And although Sunrise is among the largest senior living operators in the U.S., it has not made a name for itself in wellness-forward operations in the same way Watermark has, with Chairman David Freshwater articulating a plan for “precision wellness” that is tailored to residents.
Of course, Kuster serving on Sunrise’s board does not prevent Canyon Ranch from working with other senior living providers as well. But his appointment tells me that Callison has a clear vision for the company’s wellness future, and one that is appealing and exciting enough to attract veterans of the wellness and hospitality world such as Kuster.
And Callison generally has succeeded in attracting talent from other spheres, including a CFO who came from the world of retail, and a COO who previously led operations for home health care giant Kindred at Home.
Some of the company’s recent moves, such as exiting the U.K. market and forging a new management agreement with Ventas (NYSE: VTR), also indicate that the Callison era at Sunrise will bring new strategies and ideas.
While I was initially surprised to see Kuster join Sunrise’s board, it’s not hard to imagine what a deeper collaboration between Sunrise and Canyon Ranch would yield, given what the wellness resort company has stated in the past.
“What we see is the need for a wellness-focused product that also feels like a hospitality product,” Milner said. “Food, service, concierge, atmosphere, the decor, all of that in combination with a real, authentic, robust wellness [program].”
As of 2019, Canyon Ranch owned about 100 homes surrounding its original resort in Tucson, Arizona, where residents have access to health, wellness and spa facilities.
I could see a collaboration between Sunrise and Canyon Ranch playing out in a similar way, with Canyon Ranch branded facilities and services located within larger Sunrise communities or campuses.
“I like the idea of having a building that is Canyon Ranch-branded, yet in the same building is another high-quality brand that addresses high-acuity care levels,” Milner said in 2019.
Also consider that many big industry thinkers like Mather’s Mary Leary, Juniper’s Lynne Katzmann and senior living visionary Bill Thomas believe the industry stands on the cusp of a new era of wellness and preventive health care amid the arrival of the baby boomers and the ongoing shift to value-based services.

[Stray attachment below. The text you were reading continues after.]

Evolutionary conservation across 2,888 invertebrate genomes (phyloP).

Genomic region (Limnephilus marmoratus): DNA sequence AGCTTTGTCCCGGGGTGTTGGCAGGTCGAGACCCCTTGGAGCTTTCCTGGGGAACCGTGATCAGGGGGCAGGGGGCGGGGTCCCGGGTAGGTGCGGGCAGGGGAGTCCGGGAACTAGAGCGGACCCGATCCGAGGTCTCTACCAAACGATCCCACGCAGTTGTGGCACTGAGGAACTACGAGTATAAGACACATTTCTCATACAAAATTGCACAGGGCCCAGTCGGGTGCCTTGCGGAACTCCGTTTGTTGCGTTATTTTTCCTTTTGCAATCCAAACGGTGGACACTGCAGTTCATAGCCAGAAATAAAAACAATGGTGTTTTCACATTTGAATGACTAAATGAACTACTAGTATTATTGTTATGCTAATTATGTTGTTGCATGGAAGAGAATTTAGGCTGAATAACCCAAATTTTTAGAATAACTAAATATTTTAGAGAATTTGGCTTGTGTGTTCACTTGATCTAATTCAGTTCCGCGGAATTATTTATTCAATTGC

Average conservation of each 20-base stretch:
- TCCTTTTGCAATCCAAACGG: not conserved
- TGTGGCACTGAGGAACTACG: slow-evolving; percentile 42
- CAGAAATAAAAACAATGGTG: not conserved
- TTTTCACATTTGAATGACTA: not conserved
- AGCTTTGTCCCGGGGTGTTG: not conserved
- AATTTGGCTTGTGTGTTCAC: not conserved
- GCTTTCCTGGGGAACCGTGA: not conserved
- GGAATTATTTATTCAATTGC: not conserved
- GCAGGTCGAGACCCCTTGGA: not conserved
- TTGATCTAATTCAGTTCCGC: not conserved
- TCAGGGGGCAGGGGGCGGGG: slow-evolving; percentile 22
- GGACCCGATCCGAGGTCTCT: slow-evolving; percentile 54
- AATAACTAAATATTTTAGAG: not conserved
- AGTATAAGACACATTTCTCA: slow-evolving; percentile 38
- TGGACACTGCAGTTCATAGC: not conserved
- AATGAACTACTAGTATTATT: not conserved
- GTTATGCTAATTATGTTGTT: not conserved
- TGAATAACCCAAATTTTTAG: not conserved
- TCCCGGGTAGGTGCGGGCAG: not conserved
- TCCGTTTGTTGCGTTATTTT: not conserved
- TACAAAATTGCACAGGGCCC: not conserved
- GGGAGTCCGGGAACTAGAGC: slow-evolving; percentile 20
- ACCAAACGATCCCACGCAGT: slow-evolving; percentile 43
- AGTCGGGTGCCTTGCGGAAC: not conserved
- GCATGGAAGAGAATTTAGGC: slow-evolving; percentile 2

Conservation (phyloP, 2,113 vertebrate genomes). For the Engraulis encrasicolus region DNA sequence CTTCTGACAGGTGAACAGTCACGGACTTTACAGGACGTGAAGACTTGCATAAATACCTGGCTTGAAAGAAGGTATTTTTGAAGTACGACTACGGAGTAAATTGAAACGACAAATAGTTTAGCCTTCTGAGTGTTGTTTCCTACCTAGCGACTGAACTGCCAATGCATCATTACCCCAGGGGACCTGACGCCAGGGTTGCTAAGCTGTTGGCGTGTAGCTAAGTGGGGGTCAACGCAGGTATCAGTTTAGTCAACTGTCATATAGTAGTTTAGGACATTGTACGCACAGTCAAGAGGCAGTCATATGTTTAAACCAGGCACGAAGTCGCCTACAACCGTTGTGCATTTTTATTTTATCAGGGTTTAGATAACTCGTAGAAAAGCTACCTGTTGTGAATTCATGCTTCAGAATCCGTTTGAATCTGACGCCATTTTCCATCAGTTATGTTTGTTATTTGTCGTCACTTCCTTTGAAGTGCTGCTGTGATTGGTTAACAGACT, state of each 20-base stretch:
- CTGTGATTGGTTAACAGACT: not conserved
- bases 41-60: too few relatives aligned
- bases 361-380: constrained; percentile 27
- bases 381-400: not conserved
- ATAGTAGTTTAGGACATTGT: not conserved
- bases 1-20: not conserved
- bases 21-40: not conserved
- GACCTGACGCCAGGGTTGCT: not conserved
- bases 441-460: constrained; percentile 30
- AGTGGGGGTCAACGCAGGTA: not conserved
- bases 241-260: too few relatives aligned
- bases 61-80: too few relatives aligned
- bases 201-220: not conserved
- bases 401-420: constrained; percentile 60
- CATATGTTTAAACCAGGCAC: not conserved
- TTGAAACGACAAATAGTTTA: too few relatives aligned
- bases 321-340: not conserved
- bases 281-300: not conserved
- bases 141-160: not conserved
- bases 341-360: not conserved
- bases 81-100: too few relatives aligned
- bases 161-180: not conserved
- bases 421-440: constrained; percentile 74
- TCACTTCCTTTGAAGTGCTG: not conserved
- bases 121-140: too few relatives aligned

The tie-in with value-based services could be especially pertinent to Sunrise, given that the company offers “Sunrise Advantage” Medicare Advantage plans. If deepening wellness offerings can result in residents staying healthier longer, that will support MA success. I think there’s even the possibility that Sunrise’s MA plans could include wellness-oriented benefits.
And while these are not new trends in senior living, Kuster’s appointment is yet another signal that the industry has reached an inflection point with regard to wellness. Whereas wellness may have been a selling point or a perk before, it is now part of the table stakes for the senior living residents of today and tomorrow, especially those on the younger end.
Canyon Ranch has in recent years taken note of these trends. In 2019, Canyon Ranch Executive Vice President Gary Milner told me the company viewed entering the senior living industry as an “obvious” choice, particularly because of ongoing demographic shifts.
“Our primary target is going to be baby boomers,” he said during the SHN BUILD conference three years ago.
During the BUILD event in 2019, Milner said the company was looking to work with senior living operators, particularly those that focused on multiple steps along the care continuum.
Sunrise also seems aligned with this vision, and signs seem to be pointing toward an increasing focus on the whole continuum, including more independent consumers. In addition to Kuster’s insights on the board, the appointment of Nick Stengle as COO adds someone with notable home health expertise, which could be leveraged if Sunrise wants to serve people even outside the walls of Sunrise communities, or leverage home care to support active adult or IL residents.
At the end of the day, I believe companies such as Sunrise will help define what wellness means in senior living in the years to come, and provide a blueprint that others in the industry can follow. And given that the wellness trend is only accelerating, other operators would be wise to take note of their trials and tribulations.